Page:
Potash: Where Did The Demand Go?

| About: Potash Corporation (POT)

As other fertilizer stocks rocketed towards new all time highs, Potash Corp (NYSE:POT) remains nearly 50% below the levels back before the crash from the financial crisis. In fact, CF Industries (NYSE:CF) hit a new all time on Monday.

The company produces and sells fertilizers and related industrial and feed products primarily in the US and Canada. The company is one of the largest producers of potash, nitrogen, and phosphate, all essential nutrients required to help farmers grow healthier, more abundant crops.

With a market cap near $37B, the company is a major global force in the above fertilizer markets with a primary share of profits coming from potash.

On the financial side though, the company has missed earnings estimates on a consistent basis the last year. The second quarter was no exception as earnings of $1.01 missed analyst estimates by $0.01.

Q2 2012 Highlights

The company reported the following highlights for Q2 2012:

  • Record second-quarter earnings prior to a non-cash impairment charge of $341 million ($0.39 per share1)
  • Second-quarter earnings reported at $0.60 per share
  • Offshore potash sales volumes of 2 million tones set a new quarterly record
  • Third-quarter 2012 earnings guidance of $0.70-$0.90 per share
  • Maintained full-year 2012 earnings guidance but revised to $2.80-$3.20 per share due to the adjustment for a second-quarter impairment charge

While earnings missed estimates, the company still reported record Q2 earnings. Sometimes investors need to focus more on the substance of the numbers versus the estimates.

The main growth driver remained offshore potash sales volumes combined with record contributions from nitrogen.

Market Conditions

The earnings call was full of positive market commentary especially with expectations for the U.S. and Indian markets to return to the market in 2013 in force after a couple of years of low potash applications.

The projections were that the potash market would grow in 2013 to 60 million tons from a rough expectation of 54 million tons in 2012. These forecasts from nearly a month ago still bear some merit as world demand for food is expected to continue growing. Also, India and the U.S. must return to the markets at some point. The long-term story surely hasn't changed much.

The drought conditions in the U.S. also back up a theory that record plantings will take place next year in order to make up for the destroyed crops this year.

Production Curtailment

Last week brought several news stories about production curtailments for potash.

Bloomberg reported that OAO Uralkali might cut Q3 output because of weak demand.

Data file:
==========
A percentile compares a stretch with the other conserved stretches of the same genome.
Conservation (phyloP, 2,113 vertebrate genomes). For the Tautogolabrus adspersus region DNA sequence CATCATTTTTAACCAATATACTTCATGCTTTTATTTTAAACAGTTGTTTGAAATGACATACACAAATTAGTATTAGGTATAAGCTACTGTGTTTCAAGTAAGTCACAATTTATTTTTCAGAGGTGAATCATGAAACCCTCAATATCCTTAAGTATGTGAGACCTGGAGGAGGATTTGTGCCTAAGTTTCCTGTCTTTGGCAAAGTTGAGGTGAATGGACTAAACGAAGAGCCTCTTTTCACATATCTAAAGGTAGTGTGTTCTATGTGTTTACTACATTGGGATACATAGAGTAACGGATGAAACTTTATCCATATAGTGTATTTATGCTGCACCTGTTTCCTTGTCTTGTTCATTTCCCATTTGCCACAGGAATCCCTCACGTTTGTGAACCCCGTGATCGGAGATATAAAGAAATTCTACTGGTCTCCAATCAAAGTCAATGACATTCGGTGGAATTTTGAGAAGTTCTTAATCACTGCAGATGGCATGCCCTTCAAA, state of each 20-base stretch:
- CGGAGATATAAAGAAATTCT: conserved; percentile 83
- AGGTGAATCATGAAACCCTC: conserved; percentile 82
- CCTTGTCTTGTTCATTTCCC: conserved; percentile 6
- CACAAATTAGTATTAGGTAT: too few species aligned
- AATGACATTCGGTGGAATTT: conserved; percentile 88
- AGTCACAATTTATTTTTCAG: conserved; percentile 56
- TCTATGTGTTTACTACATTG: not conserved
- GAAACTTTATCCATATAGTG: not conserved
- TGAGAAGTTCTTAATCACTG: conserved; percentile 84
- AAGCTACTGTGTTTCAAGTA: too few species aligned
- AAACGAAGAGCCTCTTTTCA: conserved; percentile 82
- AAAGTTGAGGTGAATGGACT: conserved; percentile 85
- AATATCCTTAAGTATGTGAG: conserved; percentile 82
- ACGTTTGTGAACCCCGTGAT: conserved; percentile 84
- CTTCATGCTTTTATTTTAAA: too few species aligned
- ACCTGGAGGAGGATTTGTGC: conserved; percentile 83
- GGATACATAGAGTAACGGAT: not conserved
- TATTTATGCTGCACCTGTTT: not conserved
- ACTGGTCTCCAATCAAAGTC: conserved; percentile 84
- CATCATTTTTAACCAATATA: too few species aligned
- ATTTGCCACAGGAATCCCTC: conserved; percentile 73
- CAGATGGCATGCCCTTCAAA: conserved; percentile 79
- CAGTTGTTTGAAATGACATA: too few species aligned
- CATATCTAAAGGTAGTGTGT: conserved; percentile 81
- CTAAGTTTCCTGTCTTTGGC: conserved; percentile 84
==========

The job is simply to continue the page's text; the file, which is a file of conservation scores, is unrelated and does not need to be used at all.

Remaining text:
This follows news that Potash will shut the Lanigan mine for a month. The closure cuts production by 275K metric tons.

Vale SA (NYSE:VALE) also announced plans to postpone a $3B potash project in Saskatchewan. The mine is expected to produce nearly 3 million metric tones per year. Though just delayed, the company set no timeline for the construction to begin. Vale is a major world producer of iron ore that has come under pressure. It remains unclear whether the mine delay has more to do with iron ore or potash.

Stock Chart

The chart continues to show lower highs and lower lows. This formation is very bearish as the stock failed around $50, $48, $46, and now $44 in successive attempts to move higher. It could head much lower now.

12 Month Chart - Potash Corp.


Significant long-term agronomic demand will continue to push the need for more fertilizer products offered by Potash. Unfortunately the timing of this scenario is far from certain.

No guarantee exists that the Indian subsidy will be altered to favor higher use of potash regardless of the forecasts of experts. Also, U.S. demand is not guaranteed to return anytime soon if the severe drought has reduced the use of existing potash applications.

Investors in fertilizer stocks should review the destruction in the coal stocks over the last year. The sector appeared to have unlimited demand for both thermal and metallurgical coal until it came crashing down due to lower nat gas prices and a slowdown in China.

Potash probably has a strong future as the company presented on the earnings call, but that doesn't mean the timing is a certainty or that the stock price will be higher months from now.

Buy this stock on weakness for long-term growth, but don't rush out to buy it anytime soon. Investors should wait until the stock suggests that demand growth has returned.

Disclosure: I am long VALE. I wrote this article myself, and it expresses my own opinions. I am not receiving compensation for it (other than from Seeking Alpha). I have no business relationship with any company whose stock is mentioned in this article.

Additional disclosure: Please consult your financial advisor before making any investment decisions.